Concerning Nell: Stains of the past


I’ve had a rummage through the recipe book drawer at the old family villa. I guess this book was my grandmother Nell’s, and Cakes was the best garnished section. I can imagine the buttery finger pressed to the open page, the quick check: ‘one flat teaspoon of soda, same of cream of tartar’, as she flew around the kitchen. If the oven was hot and ready, she wouldn’t have stopped at Ginger Biscuits (Good), but also made a Fruit Cake and some kind of slice, perhaps the Khaki Cake marked with an X.

The ads in these old recipe books read as a kind of muted horror story. I wonder how much ‘Alumiumware’ the family was persuaded to buy, and if they did use it in the kitchen, how much did they ingest over the years? Likewise the Asbestos board, lauded in another cookbook as versatile for use indoors or out, painted or bare. And then there was potential loss to be reckoned with as you flipped the pages: not of cell phone or high-tech hearing aids, but of limbs and organs. At least each one was given a value.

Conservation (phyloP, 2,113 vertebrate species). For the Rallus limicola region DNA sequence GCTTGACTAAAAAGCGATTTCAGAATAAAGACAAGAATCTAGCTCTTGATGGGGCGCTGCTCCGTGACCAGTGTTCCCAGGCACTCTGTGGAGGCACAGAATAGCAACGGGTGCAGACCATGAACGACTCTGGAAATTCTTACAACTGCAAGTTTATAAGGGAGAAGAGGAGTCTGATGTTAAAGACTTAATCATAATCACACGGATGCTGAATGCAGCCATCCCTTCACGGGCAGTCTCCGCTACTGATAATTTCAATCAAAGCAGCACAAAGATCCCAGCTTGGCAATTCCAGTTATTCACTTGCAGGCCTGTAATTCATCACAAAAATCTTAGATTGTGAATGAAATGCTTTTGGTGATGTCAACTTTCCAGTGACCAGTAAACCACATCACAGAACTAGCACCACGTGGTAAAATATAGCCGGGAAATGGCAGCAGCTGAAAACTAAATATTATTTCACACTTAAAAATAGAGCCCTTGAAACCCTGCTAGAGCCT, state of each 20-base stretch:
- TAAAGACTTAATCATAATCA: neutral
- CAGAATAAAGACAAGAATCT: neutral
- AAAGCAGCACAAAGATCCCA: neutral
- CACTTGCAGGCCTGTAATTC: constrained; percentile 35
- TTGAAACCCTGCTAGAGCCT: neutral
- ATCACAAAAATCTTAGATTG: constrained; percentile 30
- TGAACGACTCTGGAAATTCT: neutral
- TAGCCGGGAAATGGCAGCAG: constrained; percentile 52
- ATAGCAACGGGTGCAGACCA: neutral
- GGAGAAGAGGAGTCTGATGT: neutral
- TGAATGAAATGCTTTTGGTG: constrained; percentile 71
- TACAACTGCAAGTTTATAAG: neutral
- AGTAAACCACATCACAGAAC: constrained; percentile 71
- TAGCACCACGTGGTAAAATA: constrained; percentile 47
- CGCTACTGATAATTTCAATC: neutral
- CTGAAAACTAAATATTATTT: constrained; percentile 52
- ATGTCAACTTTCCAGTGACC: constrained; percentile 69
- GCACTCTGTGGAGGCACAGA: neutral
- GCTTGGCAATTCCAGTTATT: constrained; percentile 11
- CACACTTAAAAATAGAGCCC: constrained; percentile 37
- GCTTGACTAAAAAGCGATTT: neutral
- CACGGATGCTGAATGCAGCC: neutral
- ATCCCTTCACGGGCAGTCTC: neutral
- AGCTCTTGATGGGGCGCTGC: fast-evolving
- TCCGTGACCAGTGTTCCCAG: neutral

The cookbook has lost its cover, but I imagine it was put together by some outfit such as the Mother’s Union (which in 1926 became the League of Mothers and Homemakers of New Zealand), and no contribution was overlooked. Take Jugged Hare, below, times three. Mrs Grigg insists that the hare, once skinned, should not be washed. Mrs Adams allows that it be wiped to remove blood, and be cut into pieces each ‘about the size of an egg’. Mrs Nicholls skips the fine detail. Each recipe adds in a second kind of meat: gravy beef; veal forcemeat; bacon. Two recipes include the addition of port wine, two include lemon (rind and juice) and two suggest serving with red currant jelly. I suppose you could also give rabbit the Jugging treatment, but why would you, when it could be Shaped, French, Casseroled, Hot-Potted, Pied, or Stewed in Milk?

Familiarity with the rudiments of baking was assumed. J.D.’s Jam Pudding: The weight of two eggs in butter, sugar and flour, two tablespoons of jam, one teaspoon soda. Mix and boil for two hours. (Good luck!)